This kind of cultural devastation experienced by the Crow Nation had occurred before: after the destruction of the Jewish Temple in Jerusalem by the Romans in 70 C.E., the Rabbis too maintained a radical hope. Without the Temple, the foundation and practices of Judaism had disappeared. The Rabbis wondered what could have led to the destruction of Jerusalem, to the consequent exile and their experience of cultural devastation. After the Temple was gone, nothing happened. Their world had vanished and they would assume responsibility. They speculated: Rabbi Abaye said that Jerusalem was destroyed only because the Sabbath was desecrated. Rabbi Abbahu, not content with that explanation, replied that Jerusalem was destroyed only because the reading of the Shema, the declaration of faith to be made in the morning and the evening, had been neglected. Both Rabbis attribute the destruction to human neglect of ritual practices. And I think that might be one attempt at an answer. But Rabbi Hamnuna looked to another cause. He announced, “Jerusalem was destroyed only because they neglected the education of school children”, and Rabbi Judah added, “Jerusalem was destroyed only because scholars were despised therein” (Epstein 1987, p. 119). More than the observance of the Sabbath, more than the declaration of faith, these Rabbis suggest that failing to educate children and show respect for scholars had led to the exile and cultural devastation that had eliminated the past and left the future hopeless. Of course, it was as clear to the Rabbis who and what had destroyed the culture—it had been the work of the Romans—even as it had been obvious to the Crow that the white man was responsible for the devastation. But in Rabbi Hamnuna’s and Rabbi Judah’s attribution of cause, we might detect the appearance of radical hope. If Judaism was to survive, it would have to be reinvented. Though the Rabbis could not know what Judaism would look like after the experience of cultural devastation, they had hope. And that hope resided in the centrality of education for the children who would carry forward the now reinterpreted scholarship of the scholars and teachers. For the Rabbis, curriculum existed at the center of radical hope. So might it be for us.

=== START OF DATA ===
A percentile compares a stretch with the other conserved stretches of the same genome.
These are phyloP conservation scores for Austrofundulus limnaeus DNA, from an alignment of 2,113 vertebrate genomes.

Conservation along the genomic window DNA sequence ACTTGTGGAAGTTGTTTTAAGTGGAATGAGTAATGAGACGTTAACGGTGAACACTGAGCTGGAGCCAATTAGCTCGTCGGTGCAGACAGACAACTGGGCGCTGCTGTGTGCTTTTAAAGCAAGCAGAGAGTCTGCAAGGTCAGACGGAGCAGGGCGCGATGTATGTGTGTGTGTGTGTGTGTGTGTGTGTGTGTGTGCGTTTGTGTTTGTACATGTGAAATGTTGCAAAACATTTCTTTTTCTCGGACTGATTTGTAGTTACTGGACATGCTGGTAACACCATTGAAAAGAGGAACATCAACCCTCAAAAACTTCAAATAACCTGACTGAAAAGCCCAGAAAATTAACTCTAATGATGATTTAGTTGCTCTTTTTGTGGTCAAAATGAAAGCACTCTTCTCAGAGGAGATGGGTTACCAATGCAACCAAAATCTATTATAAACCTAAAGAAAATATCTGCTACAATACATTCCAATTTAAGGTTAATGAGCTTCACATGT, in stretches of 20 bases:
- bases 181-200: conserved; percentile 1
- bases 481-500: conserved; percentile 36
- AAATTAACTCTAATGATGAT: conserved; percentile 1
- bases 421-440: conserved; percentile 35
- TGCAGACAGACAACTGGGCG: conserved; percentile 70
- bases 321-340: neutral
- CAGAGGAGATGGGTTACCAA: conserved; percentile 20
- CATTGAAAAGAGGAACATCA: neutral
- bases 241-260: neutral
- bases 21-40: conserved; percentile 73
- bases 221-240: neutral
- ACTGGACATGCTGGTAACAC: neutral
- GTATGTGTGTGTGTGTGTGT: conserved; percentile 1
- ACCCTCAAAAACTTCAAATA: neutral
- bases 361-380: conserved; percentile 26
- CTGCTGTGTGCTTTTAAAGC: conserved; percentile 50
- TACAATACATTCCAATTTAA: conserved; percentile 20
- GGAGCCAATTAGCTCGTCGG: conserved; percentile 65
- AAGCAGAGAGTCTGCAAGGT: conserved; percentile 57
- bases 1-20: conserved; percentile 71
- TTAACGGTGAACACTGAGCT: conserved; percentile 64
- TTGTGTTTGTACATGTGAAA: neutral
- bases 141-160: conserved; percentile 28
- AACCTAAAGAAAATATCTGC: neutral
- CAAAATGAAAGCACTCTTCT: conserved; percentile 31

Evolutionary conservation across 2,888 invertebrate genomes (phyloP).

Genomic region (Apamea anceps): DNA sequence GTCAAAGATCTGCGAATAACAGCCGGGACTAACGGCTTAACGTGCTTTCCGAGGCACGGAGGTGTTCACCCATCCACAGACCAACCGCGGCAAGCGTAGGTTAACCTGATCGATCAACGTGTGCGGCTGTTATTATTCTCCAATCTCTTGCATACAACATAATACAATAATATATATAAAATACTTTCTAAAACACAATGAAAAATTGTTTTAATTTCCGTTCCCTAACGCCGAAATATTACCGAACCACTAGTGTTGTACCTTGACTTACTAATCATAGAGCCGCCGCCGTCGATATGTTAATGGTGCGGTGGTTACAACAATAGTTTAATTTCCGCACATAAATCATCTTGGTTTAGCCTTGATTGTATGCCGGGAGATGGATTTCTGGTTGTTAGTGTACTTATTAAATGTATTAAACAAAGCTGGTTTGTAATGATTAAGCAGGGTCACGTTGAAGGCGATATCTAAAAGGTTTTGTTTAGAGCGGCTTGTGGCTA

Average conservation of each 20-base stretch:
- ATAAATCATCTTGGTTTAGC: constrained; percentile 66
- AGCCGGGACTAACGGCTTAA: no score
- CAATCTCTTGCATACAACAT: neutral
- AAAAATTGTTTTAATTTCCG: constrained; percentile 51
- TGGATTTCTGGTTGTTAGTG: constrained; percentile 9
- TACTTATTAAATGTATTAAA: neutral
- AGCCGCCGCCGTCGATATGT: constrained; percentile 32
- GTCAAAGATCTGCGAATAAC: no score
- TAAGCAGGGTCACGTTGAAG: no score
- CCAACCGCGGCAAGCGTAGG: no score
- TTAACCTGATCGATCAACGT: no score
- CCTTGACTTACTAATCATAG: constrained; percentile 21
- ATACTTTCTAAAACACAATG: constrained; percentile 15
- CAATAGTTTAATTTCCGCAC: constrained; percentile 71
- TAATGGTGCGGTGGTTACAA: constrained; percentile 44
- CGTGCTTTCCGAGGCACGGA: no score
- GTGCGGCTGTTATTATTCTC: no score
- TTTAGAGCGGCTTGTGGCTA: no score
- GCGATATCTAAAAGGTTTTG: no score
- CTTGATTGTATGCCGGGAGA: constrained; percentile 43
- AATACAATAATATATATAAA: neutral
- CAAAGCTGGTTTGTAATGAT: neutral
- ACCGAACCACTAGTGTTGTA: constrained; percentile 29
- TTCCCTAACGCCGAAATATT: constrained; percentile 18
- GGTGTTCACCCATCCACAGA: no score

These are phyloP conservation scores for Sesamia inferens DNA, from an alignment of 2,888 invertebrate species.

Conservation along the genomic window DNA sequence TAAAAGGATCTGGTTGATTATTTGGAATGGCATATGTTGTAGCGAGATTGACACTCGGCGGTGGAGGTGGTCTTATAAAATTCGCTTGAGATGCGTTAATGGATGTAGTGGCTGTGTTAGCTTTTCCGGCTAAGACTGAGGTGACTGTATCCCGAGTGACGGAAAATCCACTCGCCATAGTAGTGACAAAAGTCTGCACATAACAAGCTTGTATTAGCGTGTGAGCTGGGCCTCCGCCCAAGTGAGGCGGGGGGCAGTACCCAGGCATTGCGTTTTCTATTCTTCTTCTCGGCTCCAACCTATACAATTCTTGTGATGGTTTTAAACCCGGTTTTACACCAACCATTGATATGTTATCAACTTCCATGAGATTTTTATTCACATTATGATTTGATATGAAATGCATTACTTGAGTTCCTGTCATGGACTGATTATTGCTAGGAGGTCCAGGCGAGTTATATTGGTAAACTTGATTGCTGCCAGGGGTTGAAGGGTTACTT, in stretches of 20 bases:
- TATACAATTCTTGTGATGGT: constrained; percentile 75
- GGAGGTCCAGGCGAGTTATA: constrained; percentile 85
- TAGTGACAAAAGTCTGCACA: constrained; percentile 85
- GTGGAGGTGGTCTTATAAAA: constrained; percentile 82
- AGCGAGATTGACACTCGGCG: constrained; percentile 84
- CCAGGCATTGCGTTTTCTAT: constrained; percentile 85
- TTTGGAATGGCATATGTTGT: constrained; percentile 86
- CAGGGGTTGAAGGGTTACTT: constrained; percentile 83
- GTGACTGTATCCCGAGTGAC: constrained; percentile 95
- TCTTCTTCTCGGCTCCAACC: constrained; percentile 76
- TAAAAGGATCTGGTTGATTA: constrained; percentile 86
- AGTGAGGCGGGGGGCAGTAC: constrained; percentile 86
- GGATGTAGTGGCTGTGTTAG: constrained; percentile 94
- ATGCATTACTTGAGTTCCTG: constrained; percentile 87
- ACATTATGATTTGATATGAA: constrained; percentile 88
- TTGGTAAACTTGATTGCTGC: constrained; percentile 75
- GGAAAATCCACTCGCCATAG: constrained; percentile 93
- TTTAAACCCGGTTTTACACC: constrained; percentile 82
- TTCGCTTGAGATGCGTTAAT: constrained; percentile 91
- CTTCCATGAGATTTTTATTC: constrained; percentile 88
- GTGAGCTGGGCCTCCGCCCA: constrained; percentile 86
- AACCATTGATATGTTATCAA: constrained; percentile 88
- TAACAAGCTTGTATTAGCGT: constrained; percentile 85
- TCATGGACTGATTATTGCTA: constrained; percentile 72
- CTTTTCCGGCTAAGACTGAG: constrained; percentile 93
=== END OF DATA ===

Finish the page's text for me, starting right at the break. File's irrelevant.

Perhaps what we are experiencing during this current pandemic will not be the experience of complete cultural devastation, though the collapse of the global economies might suggest otherwise. But it is apparent that the concepts by which we have defined our selves and our lives in the past will no longer serve in the present; the definitions and states of our subjectivities will experience disjuncture. Our former way of life will experience dramatic change. For one, we must acknowledge the presence and possibility of plague that is more than a bacillus but a state that rests at the center of being. Tarrou says, “each of us has the plague within him; no one on earth is free from it . . . it’s a wearying business, being plague-stricken. But it’s still more wearying to refuse it” (Camus 1948, p. 253). Curriculum could first begin to address this human condition.
We might prepare for an ever-present plague. Dr. Rieux says, “The plague bacillus never dies or disappears for good”, and that inevitably when it was ready “it would rouse up its rats again and send them forth to die in a happy city” (Camus 1948, p. 308). Our hope rests in our preparation: though now we do not know what subjectivities will arise out of these experiences of devastation, we have hope that something will arise. Plague has neither purpose nor intrinsic meaning: it will teach us nothing. For some, the appearance of plague might be interpreted as God’s retribution. Certainly, Father Paneloux’s first sermon suggests this: “For plague is the flail of God and the world His threshing-floor, and implacably He will thresh out His harvest until the wheat is separated from the chaff” (Camus 1948, p. 95). For Paneloux, suffering such as that brought by the plague had meaning and purpose. I might suggest that our days of prayer speak to this philosophy. One year, five years, and even ten years hence and in regular increments of days, we will memorialize certain moments of the plague experience and engage in nostalgia and illusory triumph. But to my mind, these observances are meaningless exercises comprised mostly of shallow veneer; they are performed as ceremony and are mostly about posture and show, not unlike the daily pledge of allegiance that schoolchildren are required to declare every morning despite the fact that not a single word of it is comprehensible to them.